Fascist Repression Is Not Free Speech

Horowitz says if you try to shout down Bush you're violating the 1st Amendment. That you're stepping on someone's freedom of speech.

In a pamphlet Horowitz prepared that was adopted as a manual for the Bush “re-election” campaign in 2004, he makes an extensive argument for consciously distorting and turning upside down concepts and terms that people believe in, twisting them into their opposite. And that is what he has done by calling his movement one for “free speech” and defending the First Amendment. The First Amendment is supposed to be about protecting people from the government, not the government from the people. Of course that is a hollow promise in this capitalist society, where any serious challenge to the established order results most often in suppression, censorship, or worse. But Horowitz cannot run around invoking “free speech” when in fact his mission is operating as an instrument of repressive censorship.

Horowitz and those he is a stalking horse for are not victims of a left-wing dictatorship at the universities. The “bottom line” in Horowitz's argument is “disagree with me (and—fundamentally—the agenda I'm representing) and you're fired.”

Horowitz is a thug and coward. If he wants to argue on the basis of the merit of his arguments, then he should stop demanding all that all his opponents get fired! He should stop trying to legislate his arguments. And stop sending his brownshirts into classrooms to snitch on his opponents. And, stop relying on Pat Robertson's inflammatory rants to create a pogromist atmosphere around professors you don't agree with.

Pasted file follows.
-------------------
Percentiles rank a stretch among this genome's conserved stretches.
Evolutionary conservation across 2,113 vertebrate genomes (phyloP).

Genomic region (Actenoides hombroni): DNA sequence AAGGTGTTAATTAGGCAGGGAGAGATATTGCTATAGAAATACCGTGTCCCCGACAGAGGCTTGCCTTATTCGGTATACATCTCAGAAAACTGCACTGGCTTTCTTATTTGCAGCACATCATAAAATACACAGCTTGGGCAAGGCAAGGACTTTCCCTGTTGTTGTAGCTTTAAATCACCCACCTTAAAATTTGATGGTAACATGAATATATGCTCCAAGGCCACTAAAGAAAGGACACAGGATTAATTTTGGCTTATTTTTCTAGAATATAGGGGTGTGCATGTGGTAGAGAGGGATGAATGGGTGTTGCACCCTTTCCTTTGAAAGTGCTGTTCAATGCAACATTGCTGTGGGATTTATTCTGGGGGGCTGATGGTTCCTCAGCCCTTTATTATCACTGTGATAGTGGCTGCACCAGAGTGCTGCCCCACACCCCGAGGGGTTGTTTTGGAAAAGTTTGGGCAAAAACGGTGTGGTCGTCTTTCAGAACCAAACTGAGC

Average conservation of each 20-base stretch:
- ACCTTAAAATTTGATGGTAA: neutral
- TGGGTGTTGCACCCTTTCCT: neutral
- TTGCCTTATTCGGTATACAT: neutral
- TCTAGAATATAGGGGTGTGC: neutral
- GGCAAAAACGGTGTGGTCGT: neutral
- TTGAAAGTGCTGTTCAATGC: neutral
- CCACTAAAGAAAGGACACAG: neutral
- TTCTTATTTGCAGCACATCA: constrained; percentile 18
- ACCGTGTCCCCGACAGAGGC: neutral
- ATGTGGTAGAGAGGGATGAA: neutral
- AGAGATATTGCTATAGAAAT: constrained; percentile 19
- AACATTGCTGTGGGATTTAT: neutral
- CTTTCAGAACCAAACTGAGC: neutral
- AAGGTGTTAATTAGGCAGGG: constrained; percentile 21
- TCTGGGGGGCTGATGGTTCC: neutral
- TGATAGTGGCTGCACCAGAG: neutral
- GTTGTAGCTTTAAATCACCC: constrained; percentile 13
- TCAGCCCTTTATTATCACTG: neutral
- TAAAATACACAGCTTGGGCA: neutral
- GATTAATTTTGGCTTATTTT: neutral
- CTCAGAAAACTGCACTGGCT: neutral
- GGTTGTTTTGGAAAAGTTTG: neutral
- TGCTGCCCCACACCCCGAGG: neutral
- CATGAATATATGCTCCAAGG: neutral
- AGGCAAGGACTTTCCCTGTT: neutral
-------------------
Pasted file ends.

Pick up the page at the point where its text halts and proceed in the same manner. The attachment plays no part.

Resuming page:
In future articles on Horowitz, I will pursue his connections to, and role as a self-described “battering ram” for the agenda concentrated in Bush. And, I'll address a central political theme of Horowitz's agenda (and that of the forces behind him)—his fascist claims that, rather than being owed reparations for slavery, Black people owe a debt to this society for being enslaved. In the meantime, I encourage readers to continue to send correspondence on the issues I'm addressing.

Several of the professors attacked in Horowitz's book sent comments on Alan Goodman's original review of “The Professors...” and on the ensuing controversy around responding to Horowitz. Those comments can be read at revcom.us. Read the original review of “The Professors” at revcom.us.